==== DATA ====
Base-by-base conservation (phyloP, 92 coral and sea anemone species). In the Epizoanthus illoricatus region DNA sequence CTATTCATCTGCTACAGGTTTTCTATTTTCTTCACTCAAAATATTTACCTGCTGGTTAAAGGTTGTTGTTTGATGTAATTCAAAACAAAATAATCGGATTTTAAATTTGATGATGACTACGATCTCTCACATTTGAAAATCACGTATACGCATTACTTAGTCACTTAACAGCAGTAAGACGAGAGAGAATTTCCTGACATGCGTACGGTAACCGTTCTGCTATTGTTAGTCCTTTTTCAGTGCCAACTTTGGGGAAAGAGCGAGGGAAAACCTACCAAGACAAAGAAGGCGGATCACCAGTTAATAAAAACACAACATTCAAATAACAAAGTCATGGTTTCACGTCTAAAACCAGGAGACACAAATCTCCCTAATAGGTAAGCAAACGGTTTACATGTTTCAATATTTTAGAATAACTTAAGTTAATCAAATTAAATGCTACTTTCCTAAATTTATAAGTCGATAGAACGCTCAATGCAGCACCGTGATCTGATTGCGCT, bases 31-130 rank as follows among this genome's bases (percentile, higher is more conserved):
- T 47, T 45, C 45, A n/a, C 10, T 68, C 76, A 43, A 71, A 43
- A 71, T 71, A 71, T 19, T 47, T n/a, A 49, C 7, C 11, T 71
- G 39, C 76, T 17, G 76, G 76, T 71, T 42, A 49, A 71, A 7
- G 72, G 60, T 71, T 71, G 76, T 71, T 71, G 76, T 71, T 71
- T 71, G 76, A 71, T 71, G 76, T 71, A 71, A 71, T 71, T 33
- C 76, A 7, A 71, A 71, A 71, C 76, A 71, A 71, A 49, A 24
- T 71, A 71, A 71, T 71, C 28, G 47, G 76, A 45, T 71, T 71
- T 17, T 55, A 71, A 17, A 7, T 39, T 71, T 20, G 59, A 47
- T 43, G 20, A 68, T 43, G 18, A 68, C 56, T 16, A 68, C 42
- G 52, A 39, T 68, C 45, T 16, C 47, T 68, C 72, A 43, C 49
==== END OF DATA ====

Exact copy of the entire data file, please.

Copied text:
Base-by-base conservation (phyloP, 92 coral and sea anemone species). In the Epizoanthus illoricatus region DNA sequence CTATTCATCTGCTACAGGTTTTCTATTTTCTTCACTCAAAATATTTACCTGCTGGTTAAAGGTTGTTGTTTGATGTAATTCAAAACAAAATAATCGGATTTTAAATTTGATGATGACTACGATCTCTCACATTTGAAAATCACGTATACGCATTACTTAGTCACTTAACAGCAGTAAGACGAGAGAGAATTTCCTGACATGCGTACGGTAACCGTTCTGCTATTGTTAGTCCTTTTTCAGTGCCAACTTTGGGGAAAGAGCGAGGGAAAACCTACCAAGACAAAGAAGGCGGATCACCAGTTAATAAAAACACAACATTCAAATAACAAAGTCATGGTTTCACGTCTAAAACCAGGAGACACAAATCTCCCTAATAGGTAAGCAAACGGTTTACATGTTTCAATATTTTAGAATAACTTAAGTTAATCAAATTAAATGCTACTTTCCTAAATTTATAAGTCGATAGAACGCTCAATGCAGCACCGTGATCTGATTGCGCT, bases 31-130 rank as follows among this genome's bases (percentile, higher is more conserved):
- T 47, T 45, C 45, A n/a, C 10, T 68, C 76, A 43, A 71, A 43
- A 71, T 71, A 71, T 19, T 47, T n/a, A 49, C 7, C 11, T 71
- G 39, C 76, T 17, G 76, G 76, T 71, T 42, A 49, A 71, A 7
- G 72, G 60, T 71, T 71, G 76, T 71, T 71, G 76, T 71, T 71
- T 71, G 76, A 71, T 71, G 76, T 71, A 71, A 71, T 71, T 33
- C 76, A 7, A 71, A 71, A 71, C 76, A 71, A 71, A 49, A 24
- T 71, A 71, A 71, T 71, C 28, G 47, G 76, A 45, T 71, T 71
- T 17, T 55, A 71, A 17, A 7, T 39, T 71, T 20, G 59, A 47
- T 43, G 20, A 68, T 43, G 18, A 68, C 56, T 16, A 68, C 42
- G 52, A 39, T 68, C 45, T 16, C 47, T 68, C 72, A 43, C 49